A team of researchers has developed an on-chip circuit that produces up to six microwave photons at the same time. The research team members were from Universit´e Paris-Saclay, the University of Ulm and the Institute of Quantum Technologies has developed an on-chip circuit that produces up to six microwave photons at the same time. In their paper published in the journal Physical Review X, the group describes how they built the device, how well it worked, and its possible use as a more efficient way to produce entangled particles.
In recent years, scientists and engineers have found multiple uses for entangled particles and have been looking for a way to produce them more efficiently. They are generally created using a device that splits a single photon into two photons, each with less energy. In this new effort, the researchers have taken a different approach—using a superconducting circuit.
The circuit was designed using a Josephson junction, a coil inductor and a capacitor placed on a chip-sized base. A Josephson junction is a device with two strips of superconductors placed on a base plate a short distance apart. An insulating barrier is then set between them. Applying voltage to one of the strips pushes the voltage through the insulator, where Cooper pairs of electrons are created. These tunnel through the barrier, and the amount of energy they have is dependent on the amount of voltage applied.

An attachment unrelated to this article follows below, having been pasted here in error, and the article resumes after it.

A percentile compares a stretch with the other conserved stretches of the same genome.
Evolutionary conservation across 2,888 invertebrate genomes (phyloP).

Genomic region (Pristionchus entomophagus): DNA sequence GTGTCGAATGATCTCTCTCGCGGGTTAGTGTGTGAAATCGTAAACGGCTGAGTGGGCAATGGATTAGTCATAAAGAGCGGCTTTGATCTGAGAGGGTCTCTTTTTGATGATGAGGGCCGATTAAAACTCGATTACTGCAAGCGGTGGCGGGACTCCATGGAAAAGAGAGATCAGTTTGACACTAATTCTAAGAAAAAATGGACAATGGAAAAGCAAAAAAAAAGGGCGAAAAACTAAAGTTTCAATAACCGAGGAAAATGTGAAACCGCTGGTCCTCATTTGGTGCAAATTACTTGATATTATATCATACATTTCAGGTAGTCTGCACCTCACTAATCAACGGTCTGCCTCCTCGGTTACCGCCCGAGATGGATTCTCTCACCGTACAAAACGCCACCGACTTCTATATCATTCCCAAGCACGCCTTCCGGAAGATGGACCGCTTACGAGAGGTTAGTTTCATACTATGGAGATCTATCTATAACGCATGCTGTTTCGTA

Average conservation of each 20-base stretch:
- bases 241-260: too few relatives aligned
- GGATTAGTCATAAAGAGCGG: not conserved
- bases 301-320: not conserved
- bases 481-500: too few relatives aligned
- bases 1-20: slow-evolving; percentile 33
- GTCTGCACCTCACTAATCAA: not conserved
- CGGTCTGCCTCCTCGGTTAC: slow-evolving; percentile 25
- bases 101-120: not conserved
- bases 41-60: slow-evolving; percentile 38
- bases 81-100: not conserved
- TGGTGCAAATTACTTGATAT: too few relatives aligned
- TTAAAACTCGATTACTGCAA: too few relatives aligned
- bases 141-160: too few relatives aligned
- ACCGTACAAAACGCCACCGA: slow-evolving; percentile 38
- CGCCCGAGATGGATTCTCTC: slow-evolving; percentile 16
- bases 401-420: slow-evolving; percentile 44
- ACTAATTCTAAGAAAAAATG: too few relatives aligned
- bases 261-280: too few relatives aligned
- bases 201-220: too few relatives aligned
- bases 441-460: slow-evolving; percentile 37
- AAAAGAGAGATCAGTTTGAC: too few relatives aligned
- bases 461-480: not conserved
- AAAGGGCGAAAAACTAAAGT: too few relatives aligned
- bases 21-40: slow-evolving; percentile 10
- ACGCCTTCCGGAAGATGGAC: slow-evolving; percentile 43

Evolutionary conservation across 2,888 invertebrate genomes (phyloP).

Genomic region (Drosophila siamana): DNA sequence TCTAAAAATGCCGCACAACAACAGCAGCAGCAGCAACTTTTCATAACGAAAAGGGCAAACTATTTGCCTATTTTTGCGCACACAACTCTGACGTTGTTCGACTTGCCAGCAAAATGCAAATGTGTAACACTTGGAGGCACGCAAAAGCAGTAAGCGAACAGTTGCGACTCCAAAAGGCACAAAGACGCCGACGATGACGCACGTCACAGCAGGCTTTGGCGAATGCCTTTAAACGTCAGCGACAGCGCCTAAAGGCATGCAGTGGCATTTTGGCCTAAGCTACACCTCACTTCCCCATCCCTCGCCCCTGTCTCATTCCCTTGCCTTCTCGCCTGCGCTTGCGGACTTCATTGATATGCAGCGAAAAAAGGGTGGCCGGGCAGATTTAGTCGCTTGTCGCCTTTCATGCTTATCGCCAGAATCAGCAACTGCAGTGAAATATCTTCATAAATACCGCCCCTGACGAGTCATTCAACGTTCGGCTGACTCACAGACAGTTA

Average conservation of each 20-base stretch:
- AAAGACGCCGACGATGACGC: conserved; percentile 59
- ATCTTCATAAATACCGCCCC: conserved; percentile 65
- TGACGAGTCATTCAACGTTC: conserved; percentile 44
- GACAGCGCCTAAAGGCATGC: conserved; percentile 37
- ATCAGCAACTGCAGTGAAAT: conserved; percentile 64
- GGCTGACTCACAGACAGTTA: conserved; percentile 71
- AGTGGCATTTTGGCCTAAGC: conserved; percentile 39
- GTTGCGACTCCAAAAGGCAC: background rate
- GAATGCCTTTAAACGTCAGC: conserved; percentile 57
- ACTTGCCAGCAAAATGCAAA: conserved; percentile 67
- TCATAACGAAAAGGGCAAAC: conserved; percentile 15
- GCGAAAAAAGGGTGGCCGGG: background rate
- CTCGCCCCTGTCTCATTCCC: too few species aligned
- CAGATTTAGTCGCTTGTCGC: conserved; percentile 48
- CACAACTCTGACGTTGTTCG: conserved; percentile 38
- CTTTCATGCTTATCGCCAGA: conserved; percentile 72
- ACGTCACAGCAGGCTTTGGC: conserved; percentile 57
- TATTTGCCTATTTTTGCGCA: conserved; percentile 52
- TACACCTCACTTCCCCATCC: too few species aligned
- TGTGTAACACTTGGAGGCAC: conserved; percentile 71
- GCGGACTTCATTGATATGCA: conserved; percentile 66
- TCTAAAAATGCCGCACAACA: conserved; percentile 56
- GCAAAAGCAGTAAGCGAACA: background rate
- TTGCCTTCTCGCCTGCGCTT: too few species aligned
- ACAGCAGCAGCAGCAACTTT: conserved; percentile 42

In the new circuit, the coil inductor and the capacitor were tuned so that they would resonate at microwave frequencies, and the number of photons emitted by the device was dependent on the voltage applied. The device is capable of producing six photons at the same time. The researchers did not test the photons to determine if they were entangled, but believe they were based on prior experiments they had conducted. They also did not attempt to modify the device to determine if more than six photons could be produced. More testing is required, but if the device works as hoped, it could signal the start of a new wave of research based on groups of entangled particles.